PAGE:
Savings from Uncle Sam: 5 Common Homeowner Tax Deductions You Need to Know About                                                                     Published by: Agnes Halmon, April 13, 2016

As a homeowner, you can take advantage of a few different take deductions to keep more money in your pocket. In fact, the National Association of Realtors reports that homeowners save an average of $3,000 on property tax and mortgage interest deductions alone.

As the April 15 tax deadline approaches, make sure you capitalize on these five common, but all too often overlooked, homeowner tax deductions. A qualified tax professional can help you navigate the various subtleties and requirements of each deduction to ensure compliance.

Mortgage Interest

Homeowners can deduct qualifying home mortgage interest on both a primary residence and, in many cases, a secondary residence. In addition, mortgage interest on a refinance or home-equity line of credit can also be deducted. If you pay private mortgage insurance (PMI) or points on a home mortgage, odds are good you can also deduct that expense as well.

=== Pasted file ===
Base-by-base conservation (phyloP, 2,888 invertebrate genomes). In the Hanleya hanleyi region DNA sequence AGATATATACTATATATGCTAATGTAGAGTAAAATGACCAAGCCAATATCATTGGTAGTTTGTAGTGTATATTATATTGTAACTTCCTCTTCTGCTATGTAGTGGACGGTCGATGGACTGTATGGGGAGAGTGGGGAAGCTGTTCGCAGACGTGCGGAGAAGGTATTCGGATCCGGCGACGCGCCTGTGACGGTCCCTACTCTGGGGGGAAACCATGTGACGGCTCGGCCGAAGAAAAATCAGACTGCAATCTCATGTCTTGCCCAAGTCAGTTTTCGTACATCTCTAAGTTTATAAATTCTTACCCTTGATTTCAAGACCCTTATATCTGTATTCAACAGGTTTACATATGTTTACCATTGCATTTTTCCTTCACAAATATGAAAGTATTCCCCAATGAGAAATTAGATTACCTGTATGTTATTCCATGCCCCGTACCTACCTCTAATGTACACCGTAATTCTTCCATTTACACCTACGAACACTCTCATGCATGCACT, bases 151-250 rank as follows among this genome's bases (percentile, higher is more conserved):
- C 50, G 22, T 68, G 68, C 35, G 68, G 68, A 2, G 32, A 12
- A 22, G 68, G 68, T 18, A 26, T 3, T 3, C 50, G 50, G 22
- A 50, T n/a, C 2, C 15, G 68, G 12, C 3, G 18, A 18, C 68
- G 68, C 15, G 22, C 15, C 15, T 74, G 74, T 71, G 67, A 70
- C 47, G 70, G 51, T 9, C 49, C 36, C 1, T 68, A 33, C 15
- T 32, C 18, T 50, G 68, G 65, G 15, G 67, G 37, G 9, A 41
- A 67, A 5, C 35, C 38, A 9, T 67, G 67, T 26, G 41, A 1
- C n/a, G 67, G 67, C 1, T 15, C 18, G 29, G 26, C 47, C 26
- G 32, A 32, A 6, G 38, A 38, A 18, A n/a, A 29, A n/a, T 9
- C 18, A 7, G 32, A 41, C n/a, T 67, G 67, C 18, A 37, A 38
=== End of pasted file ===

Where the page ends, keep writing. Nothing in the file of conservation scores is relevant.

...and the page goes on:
Property Taxes

Homeowners are able to deduct property taxes during the year they are paid. If you’re a recent homebuyer, you can also deduct any property taxes for which you covered the seller; you can find that amount in your closing documents.


Energy Efficiency

Home improvement purchases such as storm doors, windows, insulation, heating, and air conditioning systems that hit certain energy-efficient thresholds often qualify for deductions. It’s not much, capping out at $500, but every little bit helps.


Home Office

If you work from home, the IRS permits you to deduct expenses for a qualified home office, which can include a phone line, Internet access, and utilities like heat and electricity. Those with a home office can also deduct a portion of mortgage interest, property taxes, and insurance.


First-Time Home Buyers

If you’re a first-time homebuyer, note the MCC (mortgage credit certificate) program. A certificate authorized by the Federal Government, the MCC allows first-time homebuyers to take 20 percent of their annual mortgage interest paid as a dollar-for-dollar reduction to their annual federal income tax liability.